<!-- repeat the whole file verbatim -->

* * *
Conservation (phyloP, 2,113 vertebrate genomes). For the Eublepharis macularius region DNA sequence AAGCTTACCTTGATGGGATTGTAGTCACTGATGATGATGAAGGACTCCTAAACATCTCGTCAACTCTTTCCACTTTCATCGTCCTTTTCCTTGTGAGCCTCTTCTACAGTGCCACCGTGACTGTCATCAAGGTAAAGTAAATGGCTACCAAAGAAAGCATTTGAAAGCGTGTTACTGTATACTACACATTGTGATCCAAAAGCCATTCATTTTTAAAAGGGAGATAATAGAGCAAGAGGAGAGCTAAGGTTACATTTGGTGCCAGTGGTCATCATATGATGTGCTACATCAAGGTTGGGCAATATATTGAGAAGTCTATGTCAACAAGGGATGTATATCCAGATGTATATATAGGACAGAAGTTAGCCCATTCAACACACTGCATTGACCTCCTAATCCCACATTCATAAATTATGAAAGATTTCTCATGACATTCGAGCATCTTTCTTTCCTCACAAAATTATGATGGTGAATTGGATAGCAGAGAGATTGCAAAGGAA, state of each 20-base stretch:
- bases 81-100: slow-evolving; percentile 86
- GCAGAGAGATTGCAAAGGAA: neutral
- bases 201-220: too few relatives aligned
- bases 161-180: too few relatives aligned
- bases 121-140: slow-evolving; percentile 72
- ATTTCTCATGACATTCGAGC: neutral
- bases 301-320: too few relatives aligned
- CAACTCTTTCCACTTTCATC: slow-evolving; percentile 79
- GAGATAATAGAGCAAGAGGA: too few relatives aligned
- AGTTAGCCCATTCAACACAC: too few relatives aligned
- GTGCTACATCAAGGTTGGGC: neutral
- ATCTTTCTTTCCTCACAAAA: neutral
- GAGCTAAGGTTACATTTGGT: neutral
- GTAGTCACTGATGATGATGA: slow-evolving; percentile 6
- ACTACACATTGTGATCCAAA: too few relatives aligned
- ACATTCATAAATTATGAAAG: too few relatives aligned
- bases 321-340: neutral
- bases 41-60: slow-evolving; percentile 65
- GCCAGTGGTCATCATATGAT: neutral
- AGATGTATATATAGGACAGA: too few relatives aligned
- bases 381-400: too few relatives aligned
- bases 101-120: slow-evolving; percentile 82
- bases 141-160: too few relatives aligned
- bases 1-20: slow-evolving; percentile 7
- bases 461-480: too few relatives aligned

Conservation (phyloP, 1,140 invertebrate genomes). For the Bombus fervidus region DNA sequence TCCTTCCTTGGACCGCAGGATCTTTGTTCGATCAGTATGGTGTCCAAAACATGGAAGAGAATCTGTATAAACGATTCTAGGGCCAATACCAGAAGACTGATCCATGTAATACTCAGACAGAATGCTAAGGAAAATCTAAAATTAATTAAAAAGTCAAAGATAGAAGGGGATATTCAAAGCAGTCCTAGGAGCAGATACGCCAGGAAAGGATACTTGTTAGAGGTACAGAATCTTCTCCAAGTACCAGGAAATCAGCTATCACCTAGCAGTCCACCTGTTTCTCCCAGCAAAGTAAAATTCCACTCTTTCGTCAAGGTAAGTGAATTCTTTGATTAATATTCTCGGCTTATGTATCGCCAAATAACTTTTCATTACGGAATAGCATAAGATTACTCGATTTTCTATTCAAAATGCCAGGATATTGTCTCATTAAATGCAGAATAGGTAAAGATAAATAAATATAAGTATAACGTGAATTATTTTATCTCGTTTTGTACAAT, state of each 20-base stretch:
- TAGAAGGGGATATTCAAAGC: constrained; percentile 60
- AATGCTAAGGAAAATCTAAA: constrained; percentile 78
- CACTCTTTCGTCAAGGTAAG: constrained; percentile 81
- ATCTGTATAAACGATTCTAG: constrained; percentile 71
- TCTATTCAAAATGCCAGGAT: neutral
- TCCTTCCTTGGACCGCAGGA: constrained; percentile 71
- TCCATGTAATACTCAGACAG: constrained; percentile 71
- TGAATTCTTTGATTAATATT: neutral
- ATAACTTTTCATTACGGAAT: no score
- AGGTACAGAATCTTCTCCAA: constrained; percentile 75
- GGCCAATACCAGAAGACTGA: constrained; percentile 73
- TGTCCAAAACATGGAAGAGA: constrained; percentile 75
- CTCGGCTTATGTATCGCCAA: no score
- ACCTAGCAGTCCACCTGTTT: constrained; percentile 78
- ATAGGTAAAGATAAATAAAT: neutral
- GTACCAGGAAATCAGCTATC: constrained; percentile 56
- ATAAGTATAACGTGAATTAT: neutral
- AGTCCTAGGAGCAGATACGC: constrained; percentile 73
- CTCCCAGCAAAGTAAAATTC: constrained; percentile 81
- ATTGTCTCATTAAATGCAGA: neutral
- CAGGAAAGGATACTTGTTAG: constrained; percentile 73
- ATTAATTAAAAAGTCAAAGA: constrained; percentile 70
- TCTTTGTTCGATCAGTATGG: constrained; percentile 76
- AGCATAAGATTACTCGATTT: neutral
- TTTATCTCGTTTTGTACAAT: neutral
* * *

Conservation (phyloP, 2,113 vertebrate genomes). For the Eublepharis macularius region DNA sequence AAGCTTACCTTGATGGGATTGTAGTCACTGATGATGATGAAGGACTCCTAAACATCTCGTCAACTCTTTCCACTTTCATCGTCCTTTTCCTTGTGAGCCTCTTCTACAGTGCCACCGTGACTGTCATCAAGGTAAAGTAAATGGCTACCAAAGAAAGCATTTGAAAGCGTGTTACTGTATACTACACATTGTGATCCAAAAGCCATTCATTTTTAAAAGGGAGATAATAGAGCAAGAGGAGAGCTAAGGTTACATTTGGTGCCAGTGGTCATCATATGATGTGCTACATCAAGGTTGGGCAATATATTGAGAAGTCTATGTCAACAAGGGATGTATATCCAGATGTATATATAGGACAGAAGTTAGCCCATTCAACACACTGCATTGACCTCCTAATCCCACATTCATAAATTATGAAAGATTTCTCATGACATTCGAGCATCTTTCTTTCCTCACAAAATTATGATGGTGAATTGGATAGCAGAGAGATTGCAAAGGAA, state of each 20-base stretch:
- bases 81-100: slow-evolving; percentile 86
- GCAGAGAGATTGCAAAGGAA: neutral
- bases 201-220: too few relatives aligned
- bases 161-180: too few relatives aligned
- bases 121-140: slow-evolving; percentile 72
- ATTTCTCATGACATTCGAGC: neutral
- bases 301-320: too few relatives aligned
- CAACTCTTTCCACTTTCATC: slow-evolving; percentile 79
- GAGATAATAGAGCAAGAGGA: too few relatives aligned
- AGTTAGCCCATTCAACACAC: too few relatives aligned
- GTGCTACATCAAGGTTGGGC: neutral
- ATCTTTCTTTCCTCACAAAA: neutral
- GAGCTAAGGTTACATTTGGT: neutral
- GTAGTCACTGATGATGATGA: slow-evolving; percentile 6
- ACTACACATTGTGATCCAAA: too few relatives aligned
- ACATTCATAAATTATGAAAG: too few relatives aligned
- bases 321-340: neutral
- bases 41-60: slow-evolving; percentile 65
- GCCAGTGGTCATCATATGAT: neutral
- AGATGTATATATAGGACAGA: too few relatives aligned
- bases 381-400: too few relatives aligned
- bases 101-120: slow-evolving; percentile 82
- bases 141-160: too few relatives aligned
- bases 1-20: slow-evolving; percentile 7
- bases 461-480: too few relatives aligned

Conservation (phyloP, 1,140 invertebrate genomes). For the Bombus fervidus region DNA sequence TCCTTCCTTGGACCGCAGGATCTTTGTTCGATCAGTATGGTGTCCAAAACATGGAAGAGAATCTGTATAAACGATTCTAGGGCCAATACCAGAAGACTGATCCATGTAATACTCAGACAGAATGCTAAGGAAAATCTAAAATTAATTAAAAAGTCAAAGATAGAAGGGGATATTCAAAGCAGTCCTAGGAGCAGATACGCCAGGAAAGGATACTTGTTAGAGGTACAGAATCTTCTCCAAGTACCAGGAAATCAGCTATCACCTAGCAGTCCACCTGTTTCTCCCAGCAAAGTAAAATTCCACTCTTTCGTCAAGGTAAGTGAATTCTTTGATTAATATTCTCGGCTTATGTATCGCCAAATAACTTTTCATTACGGAATAGCATAAGATTACTCGATTTTCTATTCAAAATGCCAGGATATTGTCTCATTAAATGCAGAATAGGTAAAGATAAATAAATATAAGTATAACGTGAATTATTTTATCTCGTTTTGTACAAT, state of each 20-base stretch:
- TAGAAGGGGATATTCAAAGC: constrained; percentile 60
- AATGCTAAGGAAAATCTAAA: constrained; percentile 78
- CACTCTTTCGTCAAGGTAAG: constrained; percentile 81
- ATCTGTATAAACGATTCTAG: constrained; percentile 71
- TCTATTCAAAATGCCAGGAT: neutral
- TCCTTCCTTGGACCGCAGGA: constrained; percentile 71
- TCCATGTAATACTCAGACAG: constrained; percentile 71
- TGAATTCTTTGATTAATATT: neutral
- ATAACTTTTCATTACGGAAT: no score
- AGGTACAGAATCTTCTCCAA: constrained; percentile 75
- GGCCAATACCAGAAGACTGA: constrained; percentile 73
- TGTCCAAAACATGGAAGAGA: constrained; percentile 75
- CTCGGCTTATGTATCGCCAA: no score
- ACCTAGCAGTCCACCTGTTT: constrained; percentile 78
- ATAGGTAAAGATAAATAAAT: neutral
- GTACCAGGAAATCAGCTATC: constrained; percentile 56
- ATAAGTATAACGTGAATTAT: neutral
- AGTCCTAGGAGCAGATACGC: constrained; percentile 73
- CTCCCAGCAAAGTAAAATTC: constrained; percentile 81
- ATTGTCTCATTAAATGCAGA: neutral
- CAGGAAAGGATACTTGTTAG: constrained; percentile 73
- ATTAATTAAAAAGTCAAAGA: constrained; percentile 70
- TCTTTGTTCGATCAGTATGG: constrained; percentile 76
- AGCATAAGATTACTCGATTT: neutral
- TTTATCTCGTTTTGTACAAT: neutral